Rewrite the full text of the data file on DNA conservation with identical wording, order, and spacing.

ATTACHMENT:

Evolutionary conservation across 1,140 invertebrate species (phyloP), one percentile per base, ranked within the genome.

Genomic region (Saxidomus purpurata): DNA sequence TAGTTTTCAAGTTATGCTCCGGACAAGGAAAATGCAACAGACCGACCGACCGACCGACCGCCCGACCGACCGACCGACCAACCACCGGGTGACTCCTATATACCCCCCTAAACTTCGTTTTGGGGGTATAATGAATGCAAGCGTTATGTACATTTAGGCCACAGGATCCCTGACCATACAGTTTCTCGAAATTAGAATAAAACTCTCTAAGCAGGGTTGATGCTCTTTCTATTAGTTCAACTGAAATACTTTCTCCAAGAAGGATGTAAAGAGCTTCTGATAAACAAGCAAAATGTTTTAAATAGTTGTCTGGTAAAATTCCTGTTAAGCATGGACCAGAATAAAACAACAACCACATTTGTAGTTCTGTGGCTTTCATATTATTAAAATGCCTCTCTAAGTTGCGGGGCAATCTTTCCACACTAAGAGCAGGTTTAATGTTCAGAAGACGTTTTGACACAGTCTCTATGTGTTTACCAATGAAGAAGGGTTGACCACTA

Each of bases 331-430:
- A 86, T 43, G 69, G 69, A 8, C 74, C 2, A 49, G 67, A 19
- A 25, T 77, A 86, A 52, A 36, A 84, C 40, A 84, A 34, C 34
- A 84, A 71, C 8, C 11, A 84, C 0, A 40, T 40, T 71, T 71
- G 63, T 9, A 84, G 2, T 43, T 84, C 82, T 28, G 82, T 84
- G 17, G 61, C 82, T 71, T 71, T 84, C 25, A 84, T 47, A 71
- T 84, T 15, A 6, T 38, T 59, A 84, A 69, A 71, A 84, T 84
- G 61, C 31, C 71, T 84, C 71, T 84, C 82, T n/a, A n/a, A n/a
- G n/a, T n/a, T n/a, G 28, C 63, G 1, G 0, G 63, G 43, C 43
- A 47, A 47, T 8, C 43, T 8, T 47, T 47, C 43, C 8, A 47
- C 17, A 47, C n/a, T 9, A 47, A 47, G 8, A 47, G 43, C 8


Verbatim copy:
Evolutionary conservation across 1,140 invertebrate species (phyloP), one percentile per base, ranked within the genome.

Genomic region (Saxidomus purpurata): DNA sequence TAGTTTTCAAGTTATGCTCCGGACAAGGAAAATGCAACAGACCGACCGACCGACCGACCGCCCGACCGACCGACCGACCAACCACCGGGTGACTCCTATATACCCCCCTAAACTTCGTTTTGGGGGTATAATGAATGCAAGCGTTATGTACATTTAGGCCACAGGATCCCTGACCATACAGTTTCTCGAAATTAGAATAAAACTCTCTAAGCAGGGTTGATGCTCTTTCTATTAGTTCAACTGAAATACTTTCTCCAAGAAGGATGTAAAGAGCTTCTGATAAACAAGCAAAATGTTTTAAATAGTTGTCTGGTAAAATTCCTGTTAAGCATGGACCAGAATAAAACAACAACCACATTTGTAGTTCTGTGGCTTTCATATTATTAAAATGCCTCTCTAAGTTGCGGGGCAATCTTTCCACACTAAGAGCAGGTTTAATGTTCAGAAGACGTTTTGACACAGTCTCTATGTGTTTACCAATGAAGAAGGGTTGACCACTA

Each of bases 331-430:
- A 86, T 43, G 69, G 69, A 8, C 74, C 2, A 49, G 67, A 19
- A 25, T 77, A 86, A 52, A 36, A 84, C 40, A 84, A 34, C 34
- A 84, A 71, C 8, C 11, A 84, C 0, A 40, T 40, T 71, T 71
- G 63, T 9, A 84, G 2, T 43, T 84, C 82, T 28, G 82, T 84
- G 17, G 61, C 82, T 71, T 71, T 84, C 25, A 84, T 47, A 71
- T 84, T 15, A 6, T 38, T 59, A 84, A 69, A 71, A 84, T 84
- G 61, C 31, C 71, T 84, C 71, T 84, C 82, T n/a, A n/a, A n/a
- G n/a, T n/a, T n/a, G 28, C 63, G 1, G 0, G 63, G 43, C 43
- A 47, A 47, T 8, C 43, T 8, T 47, T 47, C 43, C 8, A 47
- C 17, A 47, C n/a, T 9, A 47, A 47, G 8, A 47, G 43, C 8